The key aspect of technological determinism is that it is a causal agent. It argues the notion that technology has a particular impact on an organisation or society. It argues that technology change is caused by specific features of the technology and if we believe this to be true the implications are that change by technology is inevitable, there is nothing we can do about it and we must merely adjust to it. As managers, we can can select one piece of technology that will change the organisation in the way we want, or we can slow down / speed up the process.
Technological determinism is still common practice and a dominant theory. It has flaws though. It doesn’t take into account the role of people in shaping certain types of IT and it doesn’t take into account where technology is embedded in organisations in very different ways. There is too much emphasis put on the role of technology with this theory that technology is the cause of change. People have choice, the same piece of technology can often result in radically different outcomes. The role of technology as a causal agent is often overplayed, there are other factors at stake.
Strategic choice (aka organisational imperative)
With this theory, the key shaper of change are the managers and designers of technology. Technology is a malleable resource that we can use to shape organisations in the way we want to shape them. The outcomes are not determined by the technology, but are more shaped by how that tech is managed. The good aspect to this theory is that people are brought in and seen as influencers. However, similar to technological determinism, it has its flaws.
It over-emphasises the control managers can have over the technological outcomes, when in fact, managers cannot control outcomes. It is almost impossible to make strong social predictions, social systems are complicated. Even skilled managers may be affected by outside factors, circumstances may conspire against them in their best laid plans. There is a conceit that if something is well managed, you’ll get the right outcomes, and the opposite of that, if something is mismanaged, you’ll get poor outcomes. This notion is prevalent in organisations, where failures are buried and success projects have many people claiming credit. One of the best sources of learning is learning from what went wrong.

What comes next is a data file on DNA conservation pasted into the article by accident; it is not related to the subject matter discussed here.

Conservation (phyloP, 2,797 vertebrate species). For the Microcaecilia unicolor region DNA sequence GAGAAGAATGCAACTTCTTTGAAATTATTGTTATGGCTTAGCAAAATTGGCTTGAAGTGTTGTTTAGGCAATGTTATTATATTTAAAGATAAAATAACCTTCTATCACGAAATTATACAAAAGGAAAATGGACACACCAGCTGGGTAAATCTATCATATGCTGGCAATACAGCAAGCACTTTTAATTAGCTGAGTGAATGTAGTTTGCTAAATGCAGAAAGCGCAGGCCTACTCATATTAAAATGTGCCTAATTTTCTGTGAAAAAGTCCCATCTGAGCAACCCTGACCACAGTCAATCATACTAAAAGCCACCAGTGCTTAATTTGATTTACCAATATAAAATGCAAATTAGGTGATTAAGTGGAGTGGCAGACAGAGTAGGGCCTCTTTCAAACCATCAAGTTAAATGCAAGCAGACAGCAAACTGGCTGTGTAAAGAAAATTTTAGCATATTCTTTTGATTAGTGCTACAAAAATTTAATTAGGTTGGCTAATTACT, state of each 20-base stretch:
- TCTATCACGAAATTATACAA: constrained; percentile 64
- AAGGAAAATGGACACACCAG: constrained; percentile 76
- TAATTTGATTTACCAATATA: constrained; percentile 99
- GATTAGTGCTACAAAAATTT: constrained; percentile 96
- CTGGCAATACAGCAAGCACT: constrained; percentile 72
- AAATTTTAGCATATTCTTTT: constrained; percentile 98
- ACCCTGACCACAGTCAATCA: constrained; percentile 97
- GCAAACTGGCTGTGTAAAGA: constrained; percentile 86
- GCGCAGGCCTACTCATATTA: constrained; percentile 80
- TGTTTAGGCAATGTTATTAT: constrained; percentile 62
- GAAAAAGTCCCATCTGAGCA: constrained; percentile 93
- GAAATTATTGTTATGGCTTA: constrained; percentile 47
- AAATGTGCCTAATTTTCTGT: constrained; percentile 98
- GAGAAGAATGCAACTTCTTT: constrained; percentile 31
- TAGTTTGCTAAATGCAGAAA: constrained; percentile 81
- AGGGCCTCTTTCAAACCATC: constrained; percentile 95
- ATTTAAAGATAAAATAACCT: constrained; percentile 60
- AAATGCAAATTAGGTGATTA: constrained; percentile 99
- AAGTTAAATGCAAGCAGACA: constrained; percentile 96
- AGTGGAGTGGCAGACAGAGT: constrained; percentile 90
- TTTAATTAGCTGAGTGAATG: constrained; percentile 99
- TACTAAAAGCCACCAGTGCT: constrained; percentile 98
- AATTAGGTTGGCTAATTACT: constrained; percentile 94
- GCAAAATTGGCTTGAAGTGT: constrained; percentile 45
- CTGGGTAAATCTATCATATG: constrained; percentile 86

Strategic choice is almost the opposite of technological – the technology can be shaped by smart managers. It doesn’t necessarily mean good management is not important, but their success is influenced by circumstance.
Orlikowski is advocating that we need a more sophisticated approach to understanding information technology’s impact on organisation, illustrating determinism versus voluntarism. Determinism is the notion that we are produced by the social setting we were brought up in (social structure). Voluntarism argues that it is not about the social context and that we have the free will to act in a certain way (Action). It could be seen in a left wing versus right wing context. For example, determinism argues crime is produced by social structure, and education could be used to reduce crime, whereas the right wing view would be to implement tough punishment as a deterrent to crime, as people have free will and choose to commit a crime or not.